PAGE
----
Here Are Your Gods: Faithful Discipleship in Idolatrous Times

Reviewed by:

G. Connor Salter, Professional Writing alumnus from Taylor University, Upland, IN.


Here Are Your Gods: Faithful Discipleship in Idolatrous Times


Christopher J.H. Wright


IVP Academic (InterVarsity Press)

Publication Date:

September 29, 2020




144 pages


The term “idol” isn’t used very much in Western Christianity anymore, perhaps because people usually think of idols as just statues used in pagan contexts. The problem is that if one looks at how the Bible talks about idols, it’s clear the concept is still important today. Christopher Wright unpacks the Old Testament’s explanations of idolatry, what kind of things people worship and how the Old Testament Israelites viewed other gods. From there he considers how idolatry and the development of nations go together (idols are frequently personifications of whatever a nation glorifies), and connects this to Scripture’s teachings about God ruling over all nations and ordaining their rise and fall. Finally, Wright brings these ideas into a contemporary context, looking at how the New Testament says Christians should handle living in idolatrous cultures, common things that the Western world idolizes, and what Western Christians should do about living in idolatrous cultures.

Wright gives an excellent overview of idolatry in the Old Testament, giving clear yet detailed explanations. His ideas stand up to academic criticism, but are accessible enough that a laymen can read his ideas. In talking about how Ancient Near Eastern pagan gods were usually projections of whatever people feared or desired, he shows readers how the concept of idolatry still applies today. Wright doesn’t explore the idea of worship quite as much as philosopher James K.A. Smith does in various books, which highlight how the Bible teaches that people “worship” whatever they devote themselves to, but Wright touches on the same principles. This provides a sobering reminder that the possibility to “having other gods before God” is still there today.

As Wright shifts into the book’s next section, based on a lecture he gave on “Following Jesus in an Age of Political Turbulence,” he still keeps his discussion centered in the Bible. He talks about modern forms of idolatry, admitting that he’s influenced by his own biases but focusing on things (lust for power, sexual prowess, blatant lying) that God strongly judged leaders for in the Bible. When he starts talking about what these idols mean for the future of Western civilization, he again focuses on what the Bible says about God’s sovereign control over nations. The idea of God judging nations gets bandied about in some very unhealthy ways, usually with people taking whatever natural disaster has recently happened and blaming it on a particular thing they don’t like about their culture. Wright avoids such subjective judgments, focusing on the big picture pattern that the Bible shows: nations rise and fall based on many factors. Some of these factors are external and dramatic, some are internal and subtle; in the end though, all nations fall and their fall is always ordained by God due to violating his moral commands. Writers like Dorothy Sayers and C.S. Lewis who emphasized free will might have phrased this idea differently and said that nations live with the consequences of the rulers and policies they choose. Regardless, the point is that idolatry and moral corruption means a culture is moving from God and that will have consequences.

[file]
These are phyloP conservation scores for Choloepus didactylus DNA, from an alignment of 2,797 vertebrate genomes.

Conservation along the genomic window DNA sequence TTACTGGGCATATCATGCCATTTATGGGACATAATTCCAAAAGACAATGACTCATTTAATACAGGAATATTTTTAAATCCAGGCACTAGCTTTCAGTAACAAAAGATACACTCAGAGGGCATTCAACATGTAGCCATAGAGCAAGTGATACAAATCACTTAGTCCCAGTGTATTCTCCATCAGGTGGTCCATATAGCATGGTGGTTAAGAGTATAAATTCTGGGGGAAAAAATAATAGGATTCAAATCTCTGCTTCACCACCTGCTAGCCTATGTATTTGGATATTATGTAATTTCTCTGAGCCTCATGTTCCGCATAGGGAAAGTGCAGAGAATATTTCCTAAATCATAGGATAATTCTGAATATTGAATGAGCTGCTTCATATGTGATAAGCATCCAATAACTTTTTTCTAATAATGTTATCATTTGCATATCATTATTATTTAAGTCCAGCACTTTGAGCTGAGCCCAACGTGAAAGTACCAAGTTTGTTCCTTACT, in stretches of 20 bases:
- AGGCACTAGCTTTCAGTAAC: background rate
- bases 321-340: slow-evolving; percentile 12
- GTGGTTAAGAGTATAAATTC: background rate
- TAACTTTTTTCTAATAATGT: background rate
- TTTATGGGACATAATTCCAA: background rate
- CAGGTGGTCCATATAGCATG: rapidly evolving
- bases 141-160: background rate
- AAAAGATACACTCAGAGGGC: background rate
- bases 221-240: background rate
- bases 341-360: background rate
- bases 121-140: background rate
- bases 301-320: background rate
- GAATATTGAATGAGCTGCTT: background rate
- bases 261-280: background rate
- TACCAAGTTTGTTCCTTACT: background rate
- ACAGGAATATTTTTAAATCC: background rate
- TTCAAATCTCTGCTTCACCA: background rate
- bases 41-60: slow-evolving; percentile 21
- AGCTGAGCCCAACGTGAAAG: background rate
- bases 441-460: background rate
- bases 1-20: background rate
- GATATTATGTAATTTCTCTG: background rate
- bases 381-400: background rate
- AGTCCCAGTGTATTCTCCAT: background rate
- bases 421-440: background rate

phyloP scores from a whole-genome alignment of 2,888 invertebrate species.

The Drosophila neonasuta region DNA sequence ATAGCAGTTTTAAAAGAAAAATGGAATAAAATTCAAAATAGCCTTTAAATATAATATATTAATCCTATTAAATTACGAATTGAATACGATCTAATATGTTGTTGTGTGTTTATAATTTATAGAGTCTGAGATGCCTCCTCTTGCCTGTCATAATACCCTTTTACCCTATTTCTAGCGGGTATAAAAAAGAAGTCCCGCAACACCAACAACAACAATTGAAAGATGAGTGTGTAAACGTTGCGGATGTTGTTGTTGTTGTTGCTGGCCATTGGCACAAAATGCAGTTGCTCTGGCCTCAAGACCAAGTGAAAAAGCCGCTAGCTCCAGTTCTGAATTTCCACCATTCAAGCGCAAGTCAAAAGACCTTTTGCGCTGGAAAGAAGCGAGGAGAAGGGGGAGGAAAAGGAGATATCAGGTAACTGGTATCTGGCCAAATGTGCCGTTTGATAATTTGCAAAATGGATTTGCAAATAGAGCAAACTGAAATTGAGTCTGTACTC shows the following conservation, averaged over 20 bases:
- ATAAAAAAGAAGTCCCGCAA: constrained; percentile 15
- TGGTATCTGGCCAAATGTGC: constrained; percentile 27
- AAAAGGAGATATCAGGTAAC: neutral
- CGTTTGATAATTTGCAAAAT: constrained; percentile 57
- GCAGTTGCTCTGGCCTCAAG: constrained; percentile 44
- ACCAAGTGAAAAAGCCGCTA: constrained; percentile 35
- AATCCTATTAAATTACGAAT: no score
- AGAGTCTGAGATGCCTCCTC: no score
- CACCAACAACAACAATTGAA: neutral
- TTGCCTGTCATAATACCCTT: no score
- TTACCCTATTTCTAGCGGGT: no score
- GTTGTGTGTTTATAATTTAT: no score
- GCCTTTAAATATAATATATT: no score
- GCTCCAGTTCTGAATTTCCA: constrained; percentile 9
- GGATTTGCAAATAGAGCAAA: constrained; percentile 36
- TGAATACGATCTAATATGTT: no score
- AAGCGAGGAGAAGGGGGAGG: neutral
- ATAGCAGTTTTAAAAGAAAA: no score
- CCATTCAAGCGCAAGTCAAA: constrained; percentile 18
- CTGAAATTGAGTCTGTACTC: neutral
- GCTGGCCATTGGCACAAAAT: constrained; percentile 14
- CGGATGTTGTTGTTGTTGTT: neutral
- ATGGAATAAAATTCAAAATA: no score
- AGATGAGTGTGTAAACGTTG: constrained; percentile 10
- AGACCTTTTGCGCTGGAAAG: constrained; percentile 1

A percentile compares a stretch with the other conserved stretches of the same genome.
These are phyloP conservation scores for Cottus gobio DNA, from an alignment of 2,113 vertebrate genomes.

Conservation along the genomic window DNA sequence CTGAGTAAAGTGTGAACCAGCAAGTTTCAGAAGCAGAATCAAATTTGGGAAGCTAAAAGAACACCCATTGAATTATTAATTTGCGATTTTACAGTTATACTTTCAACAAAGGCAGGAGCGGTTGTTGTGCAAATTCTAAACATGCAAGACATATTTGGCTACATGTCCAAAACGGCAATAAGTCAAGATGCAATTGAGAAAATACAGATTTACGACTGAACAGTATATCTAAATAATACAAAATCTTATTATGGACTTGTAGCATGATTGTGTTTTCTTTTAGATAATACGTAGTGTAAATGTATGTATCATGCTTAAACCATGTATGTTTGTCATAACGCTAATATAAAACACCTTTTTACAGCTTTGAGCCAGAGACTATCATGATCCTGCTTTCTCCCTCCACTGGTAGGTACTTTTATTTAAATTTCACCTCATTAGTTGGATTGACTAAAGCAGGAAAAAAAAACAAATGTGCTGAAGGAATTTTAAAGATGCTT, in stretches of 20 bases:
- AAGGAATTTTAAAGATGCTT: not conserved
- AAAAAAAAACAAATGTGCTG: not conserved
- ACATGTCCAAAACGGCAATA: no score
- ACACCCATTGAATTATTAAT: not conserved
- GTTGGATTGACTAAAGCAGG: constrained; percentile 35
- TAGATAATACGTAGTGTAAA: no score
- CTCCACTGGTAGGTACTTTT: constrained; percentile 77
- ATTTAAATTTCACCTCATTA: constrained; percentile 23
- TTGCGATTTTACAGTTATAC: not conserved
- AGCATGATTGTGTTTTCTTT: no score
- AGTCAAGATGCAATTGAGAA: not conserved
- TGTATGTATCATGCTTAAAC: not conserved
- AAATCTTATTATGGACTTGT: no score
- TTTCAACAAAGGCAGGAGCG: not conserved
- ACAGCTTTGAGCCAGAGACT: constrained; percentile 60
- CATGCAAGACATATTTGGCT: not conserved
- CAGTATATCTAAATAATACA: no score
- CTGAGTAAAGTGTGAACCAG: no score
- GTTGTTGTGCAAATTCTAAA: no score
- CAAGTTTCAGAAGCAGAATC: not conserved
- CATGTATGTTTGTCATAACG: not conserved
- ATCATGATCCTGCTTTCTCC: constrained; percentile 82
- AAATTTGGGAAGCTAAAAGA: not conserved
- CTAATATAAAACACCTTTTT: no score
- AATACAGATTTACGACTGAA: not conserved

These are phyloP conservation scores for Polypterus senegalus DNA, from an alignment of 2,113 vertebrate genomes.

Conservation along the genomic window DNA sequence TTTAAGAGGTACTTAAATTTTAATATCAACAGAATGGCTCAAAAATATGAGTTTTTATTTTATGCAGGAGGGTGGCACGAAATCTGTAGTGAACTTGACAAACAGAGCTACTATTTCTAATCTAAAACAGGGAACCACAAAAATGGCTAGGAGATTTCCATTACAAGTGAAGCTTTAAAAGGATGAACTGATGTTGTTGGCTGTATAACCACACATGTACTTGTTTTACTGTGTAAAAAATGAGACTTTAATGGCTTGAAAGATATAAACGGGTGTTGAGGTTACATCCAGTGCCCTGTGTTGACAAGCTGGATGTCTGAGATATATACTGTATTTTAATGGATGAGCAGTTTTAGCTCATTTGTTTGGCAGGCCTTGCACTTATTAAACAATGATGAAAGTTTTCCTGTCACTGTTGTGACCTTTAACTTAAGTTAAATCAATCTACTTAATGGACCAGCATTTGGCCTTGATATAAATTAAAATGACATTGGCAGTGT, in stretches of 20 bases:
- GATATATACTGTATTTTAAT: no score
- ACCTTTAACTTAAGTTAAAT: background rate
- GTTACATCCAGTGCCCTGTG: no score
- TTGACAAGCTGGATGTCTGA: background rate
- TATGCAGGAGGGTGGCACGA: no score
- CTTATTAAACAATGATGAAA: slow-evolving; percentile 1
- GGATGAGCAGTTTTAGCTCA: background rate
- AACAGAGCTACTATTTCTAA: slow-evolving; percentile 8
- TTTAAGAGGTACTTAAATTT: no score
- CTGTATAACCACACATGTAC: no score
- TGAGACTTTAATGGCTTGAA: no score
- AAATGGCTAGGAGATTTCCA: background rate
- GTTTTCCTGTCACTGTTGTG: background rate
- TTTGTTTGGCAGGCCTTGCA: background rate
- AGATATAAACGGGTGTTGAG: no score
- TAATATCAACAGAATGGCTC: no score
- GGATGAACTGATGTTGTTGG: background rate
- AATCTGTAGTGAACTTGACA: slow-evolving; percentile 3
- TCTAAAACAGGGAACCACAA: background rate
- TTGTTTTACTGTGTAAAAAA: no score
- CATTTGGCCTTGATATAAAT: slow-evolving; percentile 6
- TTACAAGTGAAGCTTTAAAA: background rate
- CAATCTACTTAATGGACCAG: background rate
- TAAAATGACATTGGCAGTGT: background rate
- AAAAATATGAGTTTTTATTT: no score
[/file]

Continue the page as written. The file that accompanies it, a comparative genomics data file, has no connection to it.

Because Wright works so hard to focus on the Bible’s view of national progress rather than his own opinions, he’s able to give a sobering but enlightening answer to Western Christians concerned about their society. He admits frankly that given the Biblical pattern of national progress, Western civilization seems be to winding down. This is a sad reality, and it raises difficult questions about how Western Christians will live out their faith. At the same time, this isn’t a new situation. Christians have lived out the uneasy tension of being in the world but not of the world from the very beginning, and while the Bible may not answer every question that Christians have, it gives them all they need. The problem of living in idolatrous times is not new, and the final verdict is established. Thus, Christians have much to put their hope in.

A rare book that makes idolatry seem relevant for today and gives wise counsel without becoming subjective opinions.


Rating (1 to 5 stars)

5 stars

Suggested Audience

Christians interested in what it means to follow or have false gods and how that concept applies to a contemporary Western context.

Christian Impact

Wright carefully goes through Scripture, setting aside cultural misconceptions that many Western Christians have about concepts like divine judgement, idolizing things, and the birth and end of nations. In doing so, he gives readers the tools to identify idols in their own lives and avoid them. His later discussions about how the Bible calls Christians to live in idolatrous cultures point Western Christians back to principles they have likely forgotten which enable them to live wise lives for Christ.

"Here Are Your Gods": Faithful Discipleship in Idolatrous Times

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